Brazil’s “Second Chance”: Shaping a Way Ahead Beyond Corruption


2015-10-20 By Kenneth Maxwell

Lincoln Gordon, former U.S. Ambassador to Brazil, wrote a book called Brazil’s Second Chance which was published by the Brooking’s Institution in Washington DC in 2004.

Gordon had been a visiting fellow at Brooking’s for many years. He is famous (or rather notorious) in Brazil for his role during the military coup of 1964. He always struggled subsequently with what he did, or did not do, during that pivotal year. He was even obliged to write a supplement to his book in response to newly declassified documents. Lincoln Gordon died in 2009 at the age of 96.

The Brazilian military regime predates by a decade the military dictatorships’, which came to dominate the southern come of South America after General Augusto Pinochet took power in Chile in September 1973.

What happened in Brazil in 1964, as well as the U.S. reaction to the Brazilian military regime, however, proved to be model for the later dictatorships in the southern come of Latin America.

Lincoln Gordon maintained that his actions had been badly misinterpreted. His aim had been (bizarrely as this must seem today in the light of subsequent history) to defend democracy in Brazil not to destroy it. He always argued that João Goulart (Jango) posed a communist threat, and that this justified the way in which the U.S. embraced the coup with embarrassing, and almost preemptive, enthusiasm.

A former Harvard professor of government and political economy, Lincoln Gordon, like many Harvard professors at the time, greatly admired President John F. Kennedy, a Harvard graduate, who had appointed him to be the US ambassador to Brazil. Gordon came to the job with impressive credentials.

Among many other achievements, Dr. Kenneth Maxwell was the first holder of the Chair of the David Rockefeller Center for Latin American Studies at Harvard University. Credit Image: Bigstock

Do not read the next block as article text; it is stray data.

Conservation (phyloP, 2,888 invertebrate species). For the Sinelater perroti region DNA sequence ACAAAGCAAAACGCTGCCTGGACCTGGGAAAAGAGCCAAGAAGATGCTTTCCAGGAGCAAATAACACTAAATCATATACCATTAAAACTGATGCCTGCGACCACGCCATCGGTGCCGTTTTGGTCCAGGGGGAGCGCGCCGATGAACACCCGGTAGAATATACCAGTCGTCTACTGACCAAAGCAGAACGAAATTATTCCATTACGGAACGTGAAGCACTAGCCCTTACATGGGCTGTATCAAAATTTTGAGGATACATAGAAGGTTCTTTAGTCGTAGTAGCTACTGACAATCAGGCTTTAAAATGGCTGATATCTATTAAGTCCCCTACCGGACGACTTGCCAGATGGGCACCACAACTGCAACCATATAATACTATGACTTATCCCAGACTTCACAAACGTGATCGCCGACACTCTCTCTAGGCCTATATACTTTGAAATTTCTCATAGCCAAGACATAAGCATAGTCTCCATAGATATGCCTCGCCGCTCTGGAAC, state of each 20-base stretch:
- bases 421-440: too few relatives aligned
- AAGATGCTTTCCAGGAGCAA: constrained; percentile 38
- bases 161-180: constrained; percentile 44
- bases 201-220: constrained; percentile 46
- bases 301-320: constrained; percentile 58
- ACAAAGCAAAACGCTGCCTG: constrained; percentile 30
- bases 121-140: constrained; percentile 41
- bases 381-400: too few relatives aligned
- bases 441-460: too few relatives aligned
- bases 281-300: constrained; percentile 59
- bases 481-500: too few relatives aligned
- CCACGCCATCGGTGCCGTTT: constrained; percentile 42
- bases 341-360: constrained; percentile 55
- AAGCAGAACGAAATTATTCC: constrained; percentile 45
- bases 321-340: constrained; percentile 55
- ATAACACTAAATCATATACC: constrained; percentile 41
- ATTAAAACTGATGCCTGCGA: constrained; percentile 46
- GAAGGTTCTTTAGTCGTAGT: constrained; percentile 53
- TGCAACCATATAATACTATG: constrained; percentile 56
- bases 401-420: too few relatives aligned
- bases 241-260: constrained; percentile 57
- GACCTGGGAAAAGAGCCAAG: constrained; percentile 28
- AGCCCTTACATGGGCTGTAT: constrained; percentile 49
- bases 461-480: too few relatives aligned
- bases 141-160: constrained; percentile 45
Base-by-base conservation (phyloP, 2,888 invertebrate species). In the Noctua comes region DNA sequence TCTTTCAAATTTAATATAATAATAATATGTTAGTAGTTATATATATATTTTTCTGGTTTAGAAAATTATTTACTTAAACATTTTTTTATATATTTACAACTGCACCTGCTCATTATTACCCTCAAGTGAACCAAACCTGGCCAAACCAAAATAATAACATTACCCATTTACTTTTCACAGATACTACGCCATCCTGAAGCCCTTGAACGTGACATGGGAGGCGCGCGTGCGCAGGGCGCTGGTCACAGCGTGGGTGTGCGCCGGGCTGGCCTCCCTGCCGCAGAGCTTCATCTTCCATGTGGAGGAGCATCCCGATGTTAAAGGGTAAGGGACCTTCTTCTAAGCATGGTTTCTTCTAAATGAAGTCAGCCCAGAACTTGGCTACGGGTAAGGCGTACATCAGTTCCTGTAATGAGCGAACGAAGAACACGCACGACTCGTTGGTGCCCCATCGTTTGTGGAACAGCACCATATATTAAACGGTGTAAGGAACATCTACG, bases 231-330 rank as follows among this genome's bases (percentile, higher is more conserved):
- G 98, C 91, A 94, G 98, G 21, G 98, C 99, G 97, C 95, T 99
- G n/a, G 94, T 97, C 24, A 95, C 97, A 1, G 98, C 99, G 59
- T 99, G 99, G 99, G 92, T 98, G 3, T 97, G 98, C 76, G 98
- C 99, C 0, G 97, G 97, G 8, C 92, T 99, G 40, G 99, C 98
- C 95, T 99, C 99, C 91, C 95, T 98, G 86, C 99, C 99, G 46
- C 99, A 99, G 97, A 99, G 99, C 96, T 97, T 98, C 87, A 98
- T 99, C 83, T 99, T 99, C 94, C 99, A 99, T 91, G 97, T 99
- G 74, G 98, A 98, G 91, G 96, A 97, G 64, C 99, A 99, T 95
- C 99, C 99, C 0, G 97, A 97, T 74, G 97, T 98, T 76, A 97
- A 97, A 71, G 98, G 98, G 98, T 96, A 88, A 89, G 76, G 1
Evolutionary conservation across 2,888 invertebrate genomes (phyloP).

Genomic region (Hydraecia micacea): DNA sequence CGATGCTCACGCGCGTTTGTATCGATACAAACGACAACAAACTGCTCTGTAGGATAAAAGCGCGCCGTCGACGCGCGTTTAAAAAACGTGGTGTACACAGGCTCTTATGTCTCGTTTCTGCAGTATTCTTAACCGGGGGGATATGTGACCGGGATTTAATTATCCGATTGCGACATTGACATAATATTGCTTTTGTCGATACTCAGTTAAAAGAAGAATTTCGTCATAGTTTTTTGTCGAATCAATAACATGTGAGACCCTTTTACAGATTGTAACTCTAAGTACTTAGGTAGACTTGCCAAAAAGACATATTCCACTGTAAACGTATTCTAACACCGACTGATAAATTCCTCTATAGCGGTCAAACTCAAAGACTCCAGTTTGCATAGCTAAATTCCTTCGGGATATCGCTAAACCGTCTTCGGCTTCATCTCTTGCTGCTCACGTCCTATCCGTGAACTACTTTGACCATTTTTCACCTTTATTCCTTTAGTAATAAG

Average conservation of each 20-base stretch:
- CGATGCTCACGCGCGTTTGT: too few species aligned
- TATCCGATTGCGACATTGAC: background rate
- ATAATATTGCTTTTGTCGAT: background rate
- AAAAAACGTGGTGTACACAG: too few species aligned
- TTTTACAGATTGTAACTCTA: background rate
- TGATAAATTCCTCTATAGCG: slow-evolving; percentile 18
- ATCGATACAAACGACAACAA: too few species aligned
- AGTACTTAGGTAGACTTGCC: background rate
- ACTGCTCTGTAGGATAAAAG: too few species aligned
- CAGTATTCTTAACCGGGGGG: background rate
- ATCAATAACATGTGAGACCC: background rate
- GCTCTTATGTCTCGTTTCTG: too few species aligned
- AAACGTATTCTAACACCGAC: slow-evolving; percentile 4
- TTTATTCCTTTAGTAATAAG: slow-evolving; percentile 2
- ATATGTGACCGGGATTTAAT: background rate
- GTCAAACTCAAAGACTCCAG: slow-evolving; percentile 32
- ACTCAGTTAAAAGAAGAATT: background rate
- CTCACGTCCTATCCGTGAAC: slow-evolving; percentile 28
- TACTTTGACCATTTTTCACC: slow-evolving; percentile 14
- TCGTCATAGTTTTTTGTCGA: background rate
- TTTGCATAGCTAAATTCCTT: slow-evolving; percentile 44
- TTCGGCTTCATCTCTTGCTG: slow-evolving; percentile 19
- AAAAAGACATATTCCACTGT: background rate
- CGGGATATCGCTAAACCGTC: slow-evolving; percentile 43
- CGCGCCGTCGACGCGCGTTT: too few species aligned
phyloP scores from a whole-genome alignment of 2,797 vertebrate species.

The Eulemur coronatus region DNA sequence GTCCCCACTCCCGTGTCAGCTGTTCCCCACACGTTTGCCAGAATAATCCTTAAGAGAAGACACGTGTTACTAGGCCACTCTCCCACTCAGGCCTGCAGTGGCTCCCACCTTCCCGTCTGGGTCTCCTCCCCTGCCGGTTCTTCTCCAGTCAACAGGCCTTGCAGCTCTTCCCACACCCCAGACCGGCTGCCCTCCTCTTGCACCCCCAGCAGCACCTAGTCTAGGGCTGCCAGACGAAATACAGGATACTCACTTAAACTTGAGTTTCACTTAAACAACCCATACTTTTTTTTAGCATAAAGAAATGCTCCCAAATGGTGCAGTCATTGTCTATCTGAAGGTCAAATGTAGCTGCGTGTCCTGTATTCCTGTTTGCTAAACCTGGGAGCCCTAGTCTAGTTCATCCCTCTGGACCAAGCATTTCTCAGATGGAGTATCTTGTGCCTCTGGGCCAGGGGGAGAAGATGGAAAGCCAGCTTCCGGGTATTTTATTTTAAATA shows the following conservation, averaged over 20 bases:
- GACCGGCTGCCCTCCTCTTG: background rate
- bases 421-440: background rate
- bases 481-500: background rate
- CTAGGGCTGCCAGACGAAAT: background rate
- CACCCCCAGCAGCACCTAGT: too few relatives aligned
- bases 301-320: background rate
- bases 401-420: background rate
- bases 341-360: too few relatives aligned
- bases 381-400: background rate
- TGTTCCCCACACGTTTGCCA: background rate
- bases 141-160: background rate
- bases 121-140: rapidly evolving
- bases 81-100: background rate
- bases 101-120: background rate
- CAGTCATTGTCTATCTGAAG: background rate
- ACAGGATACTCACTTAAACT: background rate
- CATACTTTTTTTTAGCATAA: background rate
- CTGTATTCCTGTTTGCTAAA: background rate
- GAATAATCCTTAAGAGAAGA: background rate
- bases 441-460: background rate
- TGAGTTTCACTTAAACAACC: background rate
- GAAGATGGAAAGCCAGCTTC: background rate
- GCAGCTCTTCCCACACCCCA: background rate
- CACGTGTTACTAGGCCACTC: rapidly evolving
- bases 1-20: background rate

Among many other achievements, Dr. Kenneth Maxwell was the first holder of the Chair of the David Rockefeller Center for Latin American Studies at Harvard University.
Credit Image: Bigstock

He had been a very young administrator of the Marshall Plan in London and Paris, where he had been centrally involved in the democratic reconstruction of Europe after the Second World War. He was to be the principal agent in Brazil for Kennedy’s “Alliance for Progress”, and his appointment demonstrated how critical Gordon was to Kennedy’s plan to provide a democratic anti-communist alternative in Latin America.

Lincoln Gordon was a classic Cold War liberal, and as such, like President Kennedy, he saw Brazil as the next and most important target for an expanding Castro revolution in the Americas.

But in 1963 Lincoln Gordon was right about one thing.

The Brazilian military coup was welcomed not only by the U.S. government, then run by Lyndon Johnson, who had become president after the assassination of Kennedy in 1963, but also by many Brazilians, including many leading politicians.

There were always important civilian supporters of the Brazilian generals, and they remained important participants in the political process after the generals ceded power.

A very similar phenomenon was true about the end of military rule when those who had supported the rule of the generals became active participants in the newly established civilian led regime, including, most notably José Sarney, who had only shifted his position towards the end of military rule, and who became, following the unanticipated death of Tancredo Neves, the first civilian president of the first post military government.

Lincoln Gordon was, however, relatively sanguine about Brazil’s prospects when he published Brazil’s Second Chance in 2004. He thought Brazil would make it this time. He based his judgment on a technical analysis of what Brazil had experienced economically since 1964.